Stimulation of calcium uptake in cultured rat hippocampal neurons by 2,3,7,8-tetrachlorodibenzo-p-dioxin. Toxicology
ABSTRACT This study examined the effects of 2,3,7,8-tetrachlorodibenzo-p-dioxin (2,3,7,8-TCDD) and related compounds on the uptake of intracellular calcium ([Ca2 +]i) in primary cultures of rat hippocampal neuronal cells. [Ca2 +]i levels were detected and quantified by interactive laser cytometry with microscopic image analysis. Cells were noninvasively labeled with fluo-3/AM and all experiments were conducted on cultured rat hippocampal neurons 14 days in culture. Treatment of cell cultures with 2,3,7,8-TCDD (10–100 nM) resulted in a rapid concentration-dependent increase in [Ca2 +]i associated with a decrease in mitochondrial membrane potential and activation of α-protein kinase C (α-PKC). In contrast, 1,2,3,4-TCDD, a weak Ah receptor agonist, had no effect on [Ca2 +]i at concentrations as high as 10 μM and similar results were also observed for 2,2′,5,5′-tetrachlorobiphenyl. Maximal [Ca2 +]i was observed within 30 s after addition of 2,3,7,8-TCDD and remained elevated (at higher concentrations) above resting levels for the duration of the experiment. This rapid increase in [Ca2 +]i was blocked by addition of EDTA (2 mM) to the external medium or by pretreatment of the cells with the calcium channel antagonist nifedipine (10 μM). However, pretreatment of the cells with 100 μM cycloheximide failed to block calcium uptake in neuronal cells. These data indicate that rat hippocampal neuronal cells are responsive to 2,3,7,8-TCDD; however, the mechanism is not associated with altered gene transcription and may involve cellular membrane targets.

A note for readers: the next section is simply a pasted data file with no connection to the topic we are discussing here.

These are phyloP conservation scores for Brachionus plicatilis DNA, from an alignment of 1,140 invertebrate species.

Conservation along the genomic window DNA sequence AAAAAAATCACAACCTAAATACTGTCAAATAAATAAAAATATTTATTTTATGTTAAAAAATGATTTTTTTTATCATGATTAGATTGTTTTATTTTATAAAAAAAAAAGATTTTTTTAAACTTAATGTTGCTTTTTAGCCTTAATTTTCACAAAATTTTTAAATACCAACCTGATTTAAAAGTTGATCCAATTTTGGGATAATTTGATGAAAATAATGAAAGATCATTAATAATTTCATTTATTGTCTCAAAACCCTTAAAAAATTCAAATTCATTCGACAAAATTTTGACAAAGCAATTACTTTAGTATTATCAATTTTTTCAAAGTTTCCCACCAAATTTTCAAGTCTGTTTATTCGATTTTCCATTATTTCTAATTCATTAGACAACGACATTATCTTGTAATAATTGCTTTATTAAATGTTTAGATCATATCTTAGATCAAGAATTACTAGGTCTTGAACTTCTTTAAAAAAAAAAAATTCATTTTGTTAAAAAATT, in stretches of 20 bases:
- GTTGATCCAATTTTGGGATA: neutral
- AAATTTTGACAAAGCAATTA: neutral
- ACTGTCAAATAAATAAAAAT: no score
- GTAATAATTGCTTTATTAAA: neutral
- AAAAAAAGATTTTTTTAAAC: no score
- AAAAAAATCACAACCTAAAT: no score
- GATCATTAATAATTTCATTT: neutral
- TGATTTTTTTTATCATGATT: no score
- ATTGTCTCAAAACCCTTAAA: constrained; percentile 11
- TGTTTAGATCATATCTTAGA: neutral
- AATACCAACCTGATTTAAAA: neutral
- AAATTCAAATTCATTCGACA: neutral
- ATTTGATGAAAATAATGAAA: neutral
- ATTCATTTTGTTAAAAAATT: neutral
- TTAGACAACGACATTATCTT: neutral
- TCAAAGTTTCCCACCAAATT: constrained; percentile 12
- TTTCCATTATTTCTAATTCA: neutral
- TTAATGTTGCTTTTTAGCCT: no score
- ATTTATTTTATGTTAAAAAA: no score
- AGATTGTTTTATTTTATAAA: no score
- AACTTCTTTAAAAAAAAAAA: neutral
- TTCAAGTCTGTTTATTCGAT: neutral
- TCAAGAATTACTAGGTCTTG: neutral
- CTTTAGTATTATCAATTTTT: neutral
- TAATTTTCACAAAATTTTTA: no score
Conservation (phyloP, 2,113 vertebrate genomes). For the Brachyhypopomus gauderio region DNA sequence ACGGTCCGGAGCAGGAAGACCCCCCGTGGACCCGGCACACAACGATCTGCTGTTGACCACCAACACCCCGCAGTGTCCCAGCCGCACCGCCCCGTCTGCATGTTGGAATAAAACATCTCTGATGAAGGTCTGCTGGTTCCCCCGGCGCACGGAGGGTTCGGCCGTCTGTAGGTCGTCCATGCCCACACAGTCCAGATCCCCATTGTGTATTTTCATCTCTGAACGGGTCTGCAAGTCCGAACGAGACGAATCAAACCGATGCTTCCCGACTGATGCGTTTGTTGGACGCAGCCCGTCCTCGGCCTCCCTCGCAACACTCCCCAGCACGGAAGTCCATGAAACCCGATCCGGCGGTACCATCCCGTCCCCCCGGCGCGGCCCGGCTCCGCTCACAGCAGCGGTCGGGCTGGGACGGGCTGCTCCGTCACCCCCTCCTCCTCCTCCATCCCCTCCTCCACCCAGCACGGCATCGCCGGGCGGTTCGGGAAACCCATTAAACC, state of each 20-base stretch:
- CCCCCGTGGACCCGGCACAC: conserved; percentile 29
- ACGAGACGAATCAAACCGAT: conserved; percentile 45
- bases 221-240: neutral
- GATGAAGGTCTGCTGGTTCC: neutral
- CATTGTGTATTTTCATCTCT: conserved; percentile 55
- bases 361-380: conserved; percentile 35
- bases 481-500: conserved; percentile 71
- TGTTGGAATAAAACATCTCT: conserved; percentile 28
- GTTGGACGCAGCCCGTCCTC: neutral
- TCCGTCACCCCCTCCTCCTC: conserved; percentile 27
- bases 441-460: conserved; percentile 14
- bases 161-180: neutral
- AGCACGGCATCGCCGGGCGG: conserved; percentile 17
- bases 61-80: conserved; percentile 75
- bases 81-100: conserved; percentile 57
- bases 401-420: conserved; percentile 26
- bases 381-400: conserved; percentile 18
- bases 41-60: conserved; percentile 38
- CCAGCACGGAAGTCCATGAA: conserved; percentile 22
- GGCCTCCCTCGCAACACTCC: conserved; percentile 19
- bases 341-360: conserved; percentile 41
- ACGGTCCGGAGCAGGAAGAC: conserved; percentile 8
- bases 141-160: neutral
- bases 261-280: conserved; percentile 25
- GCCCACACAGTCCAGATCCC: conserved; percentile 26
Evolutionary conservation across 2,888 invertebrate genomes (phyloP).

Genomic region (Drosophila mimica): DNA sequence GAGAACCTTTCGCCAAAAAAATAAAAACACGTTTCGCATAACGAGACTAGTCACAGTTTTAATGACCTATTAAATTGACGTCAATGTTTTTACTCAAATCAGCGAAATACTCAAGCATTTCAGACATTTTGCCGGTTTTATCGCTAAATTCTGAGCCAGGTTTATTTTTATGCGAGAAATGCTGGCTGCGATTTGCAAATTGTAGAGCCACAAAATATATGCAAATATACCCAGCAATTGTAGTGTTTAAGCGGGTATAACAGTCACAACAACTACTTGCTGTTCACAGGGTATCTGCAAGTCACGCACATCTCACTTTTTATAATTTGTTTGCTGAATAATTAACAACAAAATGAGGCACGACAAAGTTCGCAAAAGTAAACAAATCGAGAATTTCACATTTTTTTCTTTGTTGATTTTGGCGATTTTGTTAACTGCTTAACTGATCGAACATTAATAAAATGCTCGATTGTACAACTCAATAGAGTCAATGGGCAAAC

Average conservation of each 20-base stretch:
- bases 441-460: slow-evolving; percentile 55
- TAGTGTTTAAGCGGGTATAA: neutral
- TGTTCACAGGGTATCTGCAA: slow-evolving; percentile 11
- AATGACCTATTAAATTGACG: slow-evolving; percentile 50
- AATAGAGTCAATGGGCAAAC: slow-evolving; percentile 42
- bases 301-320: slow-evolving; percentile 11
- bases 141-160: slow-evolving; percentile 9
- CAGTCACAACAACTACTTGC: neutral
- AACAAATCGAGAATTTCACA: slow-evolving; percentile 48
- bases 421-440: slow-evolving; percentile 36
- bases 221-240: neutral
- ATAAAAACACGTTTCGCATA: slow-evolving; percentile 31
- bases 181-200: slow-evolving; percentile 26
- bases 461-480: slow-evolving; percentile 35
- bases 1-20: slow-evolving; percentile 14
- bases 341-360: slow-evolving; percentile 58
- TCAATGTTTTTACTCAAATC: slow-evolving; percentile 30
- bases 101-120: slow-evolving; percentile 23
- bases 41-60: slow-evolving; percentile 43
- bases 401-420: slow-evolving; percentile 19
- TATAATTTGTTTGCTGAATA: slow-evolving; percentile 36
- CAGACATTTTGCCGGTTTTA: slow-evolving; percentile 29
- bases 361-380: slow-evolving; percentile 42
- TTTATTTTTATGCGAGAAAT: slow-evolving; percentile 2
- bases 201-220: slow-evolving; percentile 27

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Conference Paper: Knowledge-based multisensor data integration applied to road detection[Show abstract] [Hide abstract]
ABSTRACT: The authors present a knowledge-based architecture that integrates data provided by different sensors to achieve a more reliable description of a scene and to meet safety requirements. The high complexity of this operation is reduced by acquiring, filtering, segmenting, and extracting features (described by means of frames) from each separate sensor channel. Procedural knowledge (production rules) drives the fusion process, linking to a symbolic frame all the segmented regions characterized by similar properties. The system has been applied to road detection in outdoor natural scenes. Results are promising, and a test performed to assess the system capabilities has been fully satisfactoryElectrotechnical Conference, 1989. Proceedings. 'Integrating Research, Industry and Education in Energy and Communication Engineering', MELECON '89., Mediterranean; 05/1989
Article: Reply to Drs. Kodavanti and TilsonNeurotoxicology and Teratology 01/1997; 19(1):3-3. DOI:10.1016/S0892-0362(96)00183-3 · 3.22 Impact Factor